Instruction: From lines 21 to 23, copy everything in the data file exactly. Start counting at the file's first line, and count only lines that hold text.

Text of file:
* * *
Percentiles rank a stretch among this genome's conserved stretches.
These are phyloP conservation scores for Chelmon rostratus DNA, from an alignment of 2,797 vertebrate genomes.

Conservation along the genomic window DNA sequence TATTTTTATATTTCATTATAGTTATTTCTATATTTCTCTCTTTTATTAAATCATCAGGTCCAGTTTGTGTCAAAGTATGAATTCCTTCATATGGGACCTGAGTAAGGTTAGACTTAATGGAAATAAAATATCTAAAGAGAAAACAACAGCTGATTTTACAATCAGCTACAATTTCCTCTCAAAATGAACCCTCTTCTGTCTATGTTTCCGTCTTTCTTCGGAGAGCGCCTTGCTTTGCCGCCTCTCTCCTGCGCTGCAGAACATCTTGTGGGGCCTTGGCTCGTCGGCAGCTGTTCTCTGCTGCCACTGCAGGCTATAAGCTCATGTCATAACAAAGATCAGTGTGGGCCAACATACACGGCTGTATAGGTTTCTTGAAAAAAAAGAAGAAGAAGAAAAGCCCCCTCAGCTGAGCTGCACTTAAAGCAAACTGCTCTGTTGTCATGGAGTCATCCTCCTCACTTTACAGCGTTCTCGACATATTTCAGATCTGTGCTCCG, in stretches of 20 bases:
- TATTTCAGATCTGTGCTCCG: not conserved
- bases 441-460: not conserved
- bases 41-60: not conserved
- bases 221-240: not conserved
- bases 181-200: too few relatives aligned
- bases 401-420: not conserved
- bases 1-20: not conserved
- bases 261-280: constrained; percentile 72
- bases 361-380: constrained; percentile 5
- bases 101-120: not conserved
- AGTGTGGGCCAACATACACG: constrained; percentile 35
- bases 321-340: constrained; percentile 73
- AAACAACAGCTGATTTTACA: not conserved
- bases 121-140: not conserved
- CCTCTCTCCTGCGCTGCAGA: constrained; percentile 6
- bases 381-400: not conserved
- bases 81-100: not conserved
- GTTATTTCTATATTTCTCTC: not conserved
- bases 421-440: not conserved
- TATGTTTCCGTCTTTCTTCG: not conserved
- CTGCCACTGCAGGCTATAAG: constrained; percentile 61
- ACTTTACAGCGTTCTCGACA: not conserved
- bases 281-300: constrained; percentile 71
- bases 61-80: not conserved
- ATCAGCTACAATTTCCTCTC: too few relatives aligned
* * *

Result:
- GTTATTTCTATATTTCTCTC: not conserved
- bases 421-440: not conserved
- TATGTTTCCGTCTTTCTTCG: not conserved